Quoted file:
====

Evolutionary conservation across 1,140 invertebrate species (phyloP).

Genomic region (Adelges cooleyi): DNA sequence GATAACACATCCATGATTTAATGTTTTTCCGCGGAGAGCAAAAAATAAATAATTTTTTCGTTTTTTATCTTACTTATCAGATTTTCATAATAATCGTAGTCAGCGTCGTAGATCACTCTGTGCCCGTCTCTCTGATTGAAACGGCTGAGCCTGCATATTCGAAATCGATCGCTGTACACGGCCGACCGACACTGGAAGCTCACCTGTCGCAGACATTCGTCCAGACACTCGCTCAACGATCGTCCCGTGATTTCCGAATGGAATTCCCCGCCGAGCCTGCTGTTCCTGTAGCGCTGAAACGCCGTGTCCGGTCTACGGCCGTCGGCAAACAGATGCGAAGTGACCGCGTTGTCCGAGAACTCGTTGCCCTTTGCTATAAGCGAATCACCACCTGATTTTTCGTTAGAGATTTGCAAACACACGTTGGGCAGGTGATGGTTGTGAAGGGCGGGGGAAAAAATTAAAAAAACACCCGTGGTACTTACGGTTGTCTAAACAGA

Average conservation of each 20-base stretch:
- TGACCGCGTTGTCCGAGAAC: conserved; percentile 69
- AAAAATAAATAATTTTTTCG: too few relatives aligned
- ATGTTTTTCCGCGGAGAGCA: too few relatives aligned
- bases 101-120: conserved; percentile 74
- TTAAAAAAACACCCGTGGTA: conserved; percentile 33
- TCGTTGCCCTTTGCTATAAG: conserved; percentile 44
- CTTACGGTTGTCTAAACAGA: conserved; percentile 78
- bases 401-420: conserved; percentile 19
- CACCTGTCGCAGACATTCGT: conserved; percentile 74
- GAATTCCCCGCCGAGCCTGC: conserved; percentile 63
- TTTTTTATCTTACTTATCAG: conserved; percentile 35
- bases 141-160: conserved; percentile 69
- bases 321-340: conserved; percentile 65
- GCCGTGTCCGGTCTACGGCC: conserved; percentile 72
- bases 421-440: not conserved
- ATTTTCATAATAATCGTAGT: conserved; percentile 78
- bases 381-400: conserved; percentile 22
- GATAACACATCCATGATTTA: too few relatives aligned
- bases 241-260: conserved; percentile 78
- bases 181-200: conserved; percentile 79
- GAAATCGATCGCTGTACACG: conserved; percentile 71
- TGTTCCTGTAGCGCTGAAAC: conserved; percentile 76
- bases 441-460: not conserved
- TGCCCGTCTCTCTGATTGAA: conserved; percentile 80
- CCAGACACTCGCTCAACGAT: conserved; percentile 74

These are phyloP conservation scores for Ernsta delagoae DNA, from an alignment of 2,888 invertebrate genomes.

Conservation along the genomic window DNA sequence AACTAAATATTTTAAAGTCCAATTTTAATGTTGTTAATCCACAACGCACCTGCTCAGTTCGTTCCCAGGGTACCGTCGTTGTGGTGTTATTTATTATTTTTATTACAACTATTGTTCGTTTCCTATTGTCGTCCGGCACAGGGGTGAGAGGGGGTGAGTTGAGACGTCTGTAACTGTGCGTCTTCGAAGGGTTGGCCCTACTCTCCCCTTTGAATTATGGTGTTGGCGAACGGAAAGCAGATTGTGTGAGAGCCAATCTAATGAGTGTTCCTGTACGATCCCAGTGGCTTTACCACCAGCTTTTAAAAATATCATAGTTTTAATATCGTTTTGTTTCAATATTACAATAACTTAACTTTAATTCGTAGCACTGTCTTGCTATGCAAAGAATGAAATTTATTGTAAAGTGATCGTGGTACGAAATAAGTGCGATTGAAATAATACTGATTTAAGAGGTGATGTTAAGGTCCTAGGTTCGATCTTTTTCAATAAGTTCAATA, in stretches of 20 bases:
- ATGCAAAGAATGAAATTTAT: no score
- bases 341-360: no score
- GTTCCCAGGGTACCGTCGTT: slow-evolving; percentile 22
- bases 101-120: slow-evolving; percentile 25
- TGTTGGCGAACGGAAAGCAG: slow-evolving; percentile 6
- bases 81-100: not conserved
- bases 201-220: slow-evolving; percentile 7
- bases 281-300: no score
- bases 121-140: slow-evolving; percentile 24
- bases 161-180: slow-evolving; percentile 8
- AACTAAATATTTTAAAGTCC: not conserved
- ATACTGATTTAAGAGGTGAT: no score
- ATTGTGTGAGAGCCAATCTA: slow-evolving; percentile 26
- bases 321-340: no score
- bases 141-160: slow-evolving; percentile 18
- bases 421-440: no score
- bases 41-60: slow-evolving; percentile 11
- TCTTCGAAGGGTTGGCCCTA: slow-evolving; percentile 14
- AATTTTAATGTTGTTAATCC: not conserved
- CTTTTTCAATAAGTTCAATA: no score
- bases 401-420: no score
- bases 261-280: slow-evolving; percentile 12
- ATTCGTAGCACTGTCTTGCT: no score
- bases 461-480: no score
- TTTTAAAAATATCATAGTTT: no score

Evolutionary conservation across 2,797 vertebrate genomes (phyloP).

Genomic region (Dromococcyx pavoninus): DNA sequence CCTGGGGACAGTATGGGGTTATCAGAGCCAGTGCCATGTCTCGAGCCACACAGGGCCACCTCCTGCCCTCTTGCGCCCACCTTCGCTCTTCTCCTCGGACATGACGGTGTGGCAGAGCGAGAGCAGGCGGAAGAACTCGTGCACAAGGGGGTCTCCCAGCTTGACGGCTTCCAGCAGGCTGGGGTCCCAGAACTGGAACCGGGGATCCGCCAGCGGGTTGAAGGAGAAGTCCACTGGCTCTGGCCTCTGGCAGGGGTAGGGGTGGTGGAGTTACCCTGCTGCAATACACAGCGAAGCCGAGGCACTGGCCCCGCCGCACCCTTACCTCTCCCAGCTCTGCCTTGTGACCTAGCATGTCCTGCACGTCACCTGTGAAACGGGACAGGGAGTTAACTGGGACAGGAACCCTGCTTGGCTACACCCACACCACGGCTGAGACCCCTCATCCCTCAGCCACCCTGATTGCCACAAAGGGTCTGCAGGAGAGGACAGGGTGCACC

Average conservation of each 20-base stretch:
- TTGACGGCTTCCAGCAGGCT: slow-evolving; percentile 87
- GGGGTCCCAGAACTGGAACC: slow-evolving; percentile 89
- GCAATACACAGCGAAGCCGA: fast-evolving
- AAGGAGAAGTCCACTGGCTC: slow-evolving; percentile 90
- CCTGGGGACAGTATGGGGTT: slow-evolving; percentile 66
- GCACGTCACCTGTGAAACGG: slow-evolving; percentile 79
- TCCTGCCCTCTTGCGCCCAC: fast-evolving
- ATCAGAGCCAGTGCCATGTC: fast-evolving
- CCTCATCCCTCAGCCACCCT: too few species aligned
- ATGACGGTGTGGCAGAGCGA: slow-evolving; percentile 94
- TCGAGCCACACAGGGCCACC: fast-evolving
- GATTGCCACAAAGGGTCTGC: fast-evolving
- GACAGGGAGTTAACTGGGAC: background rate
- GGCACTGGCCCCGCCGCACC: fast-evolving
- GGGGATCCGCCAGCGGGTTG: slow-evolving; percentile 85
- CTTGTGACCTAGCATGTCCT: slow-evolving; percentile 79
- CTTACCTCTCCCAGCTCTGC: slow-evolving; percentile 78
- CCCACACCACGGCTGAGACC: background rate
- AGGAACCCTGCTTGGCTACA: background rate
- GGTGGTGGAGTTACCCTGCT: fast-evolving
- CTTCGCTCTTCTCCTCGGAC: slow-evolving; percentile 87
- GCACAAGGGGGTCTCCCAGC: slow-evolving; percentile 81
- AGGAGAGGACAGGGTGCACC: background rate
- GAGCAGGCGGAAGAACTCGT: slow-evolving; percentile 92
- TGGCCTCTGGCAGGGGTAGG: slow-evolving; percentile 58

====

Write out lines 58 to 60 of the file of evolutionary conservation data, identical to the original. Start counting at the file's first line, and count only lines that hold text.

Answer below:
Average conservation of each 20-base stretch:
- TTGACGGCTTCCAGCAGGCT: slow-evolving; percentile 87
- GGGGTCCCAGAACTGGAACC: slow-evolving; percentile 89